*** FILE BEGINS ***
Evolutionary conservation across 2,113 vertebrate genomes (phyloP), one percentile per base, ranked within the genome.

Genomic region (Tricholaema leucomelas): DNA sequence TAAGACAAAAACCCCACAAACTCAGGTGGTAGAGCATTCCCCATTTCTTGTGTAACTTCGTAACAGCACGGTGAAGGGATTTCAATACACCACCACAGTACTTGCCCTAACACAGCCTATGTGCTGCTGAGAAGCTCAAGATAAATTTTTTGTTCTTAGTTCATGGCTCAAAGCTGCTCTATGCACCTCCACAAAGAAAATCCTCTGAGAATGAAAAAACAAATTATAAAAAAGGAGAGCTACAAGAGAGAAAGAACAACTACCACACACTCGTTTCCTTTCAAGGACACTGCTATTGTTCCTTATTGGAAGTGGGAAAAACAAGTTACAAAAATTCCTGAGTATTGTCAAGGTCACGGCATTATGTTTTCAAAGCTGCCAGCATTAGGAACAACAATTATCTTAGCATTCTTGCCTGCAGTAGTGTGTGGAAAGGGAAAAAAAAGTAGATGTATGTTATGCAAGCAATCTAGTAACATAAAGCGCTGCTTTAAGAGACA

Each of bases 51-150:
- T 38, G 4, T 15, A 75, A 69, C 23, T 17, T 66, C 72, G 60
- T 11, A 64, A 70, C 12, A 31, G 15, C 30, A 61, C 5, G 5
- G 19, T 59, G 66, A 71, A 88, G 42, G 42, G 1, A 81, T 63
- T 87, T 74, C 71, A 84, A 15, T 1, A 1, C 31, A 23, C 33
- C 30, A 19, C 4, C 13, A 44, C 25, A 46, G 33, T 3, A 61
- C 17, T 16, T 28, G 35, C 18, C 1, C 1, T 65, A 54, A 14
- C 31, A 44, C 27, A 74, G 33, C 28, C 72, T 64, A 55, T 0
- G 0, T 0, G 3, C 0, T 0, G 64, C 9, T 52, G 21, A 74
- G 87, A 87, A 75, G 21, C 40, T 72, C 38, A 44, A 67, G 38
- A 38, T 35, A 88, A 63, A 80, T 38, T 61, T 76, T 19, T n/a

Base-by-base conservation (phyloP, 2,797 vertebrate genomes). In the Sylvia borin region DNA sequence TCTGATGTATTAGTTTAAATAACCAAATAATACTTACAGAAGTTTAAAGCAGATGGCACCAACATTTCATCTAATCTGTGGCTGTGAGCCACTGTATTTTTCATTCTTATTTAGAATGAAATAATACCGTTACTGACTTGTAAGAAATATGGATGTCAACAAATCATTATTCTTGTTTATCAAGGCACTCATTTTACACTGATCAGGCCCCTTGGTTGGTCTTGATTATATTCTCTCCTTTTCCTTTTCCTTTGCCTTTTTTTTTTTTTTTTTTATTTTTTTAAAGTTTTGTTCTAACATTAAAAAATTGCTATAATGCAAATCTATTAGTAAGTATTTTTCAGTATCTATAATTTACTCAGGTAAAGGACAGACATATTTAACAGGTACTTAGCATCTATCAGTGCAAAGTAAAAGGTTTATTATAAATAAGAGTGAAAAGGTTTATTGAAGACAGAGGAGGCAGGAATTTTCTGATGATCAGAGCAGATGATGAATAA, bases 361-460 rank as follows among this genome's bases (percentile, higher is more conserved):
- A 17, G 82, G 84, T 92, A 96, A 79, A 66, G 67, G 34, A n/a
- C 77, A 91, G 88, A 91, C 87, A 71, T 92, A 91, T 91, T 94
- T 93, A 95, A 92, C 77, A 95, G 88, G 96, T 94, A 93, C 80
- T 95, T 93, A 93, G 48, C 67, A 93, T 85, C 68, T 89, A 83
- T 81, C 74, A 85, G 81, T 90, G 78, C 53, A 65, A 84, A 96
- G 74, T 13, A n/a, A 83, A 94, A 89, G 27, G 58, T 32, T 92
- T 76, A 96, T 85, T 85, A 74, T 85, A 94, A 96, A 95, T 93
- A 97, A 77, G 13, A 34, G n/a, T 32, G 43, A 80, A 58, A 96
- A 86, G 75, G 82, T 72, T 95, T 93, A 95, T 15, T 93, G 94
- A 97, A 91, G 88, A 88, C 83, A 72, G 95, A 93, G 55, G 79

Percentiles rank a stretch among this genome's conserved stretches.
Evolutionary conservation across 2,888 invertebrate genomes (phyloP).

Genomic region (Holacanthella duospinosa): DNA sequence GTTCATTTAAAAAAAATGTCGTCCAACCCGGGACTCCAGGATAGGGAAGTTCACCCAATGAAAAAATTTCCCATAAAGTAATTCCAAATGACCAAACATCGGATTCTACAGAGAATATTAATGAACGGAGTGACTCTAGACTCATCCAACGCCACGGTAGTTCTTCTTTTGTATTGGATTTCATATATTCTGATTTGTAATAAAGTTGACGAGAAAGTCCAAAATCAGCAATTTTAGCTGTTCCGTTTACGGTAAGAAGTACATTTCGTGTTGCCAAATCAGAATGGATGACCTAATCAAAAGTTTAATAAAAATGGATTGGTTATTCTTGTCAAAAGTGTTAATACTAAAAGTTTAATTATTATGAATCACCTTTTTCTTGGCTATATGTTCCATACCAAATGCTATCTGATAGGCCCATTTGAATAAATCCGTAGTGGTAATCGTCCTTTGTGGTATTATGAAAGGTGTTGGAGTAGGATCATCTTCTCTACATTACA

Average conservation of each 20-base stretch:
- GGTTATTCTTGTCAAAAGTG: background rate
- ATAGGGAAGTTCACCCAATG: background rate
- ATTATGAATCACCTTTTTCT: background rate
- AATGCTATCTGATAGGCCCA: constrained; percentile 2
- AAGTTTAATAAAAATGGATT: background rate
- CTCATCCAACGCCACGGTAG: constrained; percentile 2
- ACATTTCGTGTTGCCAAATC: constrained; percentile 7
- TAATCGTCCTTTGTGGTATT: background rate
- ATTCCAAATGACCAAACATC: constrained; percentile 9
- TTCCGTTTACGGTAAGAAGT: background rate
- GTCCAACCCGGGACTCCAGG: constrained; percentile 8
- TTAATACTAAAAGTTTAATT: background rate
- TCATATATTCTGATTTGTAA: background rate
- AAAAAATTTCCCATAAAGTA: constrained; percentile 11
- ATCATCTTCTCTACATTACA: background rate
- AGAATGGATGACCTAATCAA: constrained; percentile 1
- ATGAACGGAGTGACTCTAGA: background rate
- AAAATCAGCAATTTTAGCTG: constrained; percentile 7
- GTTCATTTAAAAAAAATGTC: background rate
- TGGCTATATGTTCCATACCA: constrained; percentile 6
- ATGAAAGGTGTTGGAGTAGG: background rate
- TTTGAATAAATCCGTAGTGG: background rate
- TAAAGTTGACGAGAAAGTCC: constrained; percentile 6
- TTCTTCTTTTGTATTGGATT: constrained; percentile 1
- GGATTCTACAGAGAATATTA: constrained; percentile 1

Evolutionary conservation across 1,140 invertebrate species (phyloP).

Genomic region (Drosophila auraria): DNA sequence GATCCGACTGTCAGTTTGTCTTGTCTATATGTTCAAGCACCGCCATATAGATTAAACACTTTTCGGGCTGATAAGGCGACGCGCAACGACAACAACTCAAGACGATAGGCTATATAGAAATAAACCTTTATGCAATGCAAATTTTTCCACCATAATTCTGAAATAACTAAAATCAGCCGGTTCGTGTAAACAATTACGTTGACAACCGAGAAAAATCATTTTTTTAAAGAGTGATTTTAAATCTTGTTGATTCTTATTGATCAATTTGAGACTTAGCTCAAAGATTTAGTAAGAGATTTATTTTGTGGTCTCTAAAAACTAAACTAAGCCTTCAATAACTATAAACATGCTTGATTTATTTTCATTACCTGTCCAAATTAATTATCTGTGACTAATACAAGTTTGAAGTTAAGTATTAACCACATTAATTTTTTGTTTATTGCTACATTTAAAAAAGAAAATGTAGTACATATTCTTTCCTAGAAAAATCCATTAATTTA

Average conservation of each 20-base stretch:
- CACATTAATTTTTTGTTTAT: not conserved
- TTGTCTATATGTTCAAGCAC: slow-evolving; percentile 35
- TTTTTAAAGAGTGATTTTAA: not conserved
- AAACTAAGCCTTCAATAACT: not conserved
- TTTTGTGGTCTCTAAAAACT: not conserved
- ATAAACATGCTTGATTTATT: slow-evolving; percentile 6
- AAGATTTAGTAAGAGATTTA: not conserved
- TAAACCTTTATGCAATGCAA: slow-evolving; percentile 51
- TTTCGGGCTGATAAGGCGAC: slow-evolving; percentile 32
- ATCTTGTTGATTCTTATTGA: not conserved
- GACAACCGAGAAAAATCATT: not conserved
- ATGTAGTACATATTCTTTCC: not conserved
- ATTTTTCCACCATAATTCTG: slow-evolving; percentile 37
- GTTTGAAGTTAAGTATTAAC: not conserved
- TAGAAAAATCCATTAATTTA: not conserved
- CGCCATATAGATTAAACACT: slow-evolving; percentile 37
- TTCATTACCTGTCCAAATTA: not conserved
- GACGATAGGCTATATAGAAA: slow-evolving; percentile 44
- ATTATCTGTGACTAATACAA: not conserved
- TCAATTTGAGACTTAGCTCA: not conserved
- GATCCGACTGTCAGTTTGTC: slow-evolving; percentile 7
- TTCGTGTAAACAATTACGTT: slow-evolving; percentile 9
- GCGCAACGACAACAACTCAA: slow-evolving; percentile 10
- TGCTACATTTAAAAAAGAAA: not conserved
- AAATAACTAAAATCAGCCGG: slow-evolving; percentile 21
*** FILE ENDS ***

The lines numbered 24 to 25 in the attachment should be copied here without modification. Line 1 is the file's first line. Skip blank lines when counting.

- A 97, A 91, G 88, A 88, C 83, A 72, G 95, A 93, G 55, G 79

Percentiles rank a stretch among this genome's conserved stretches.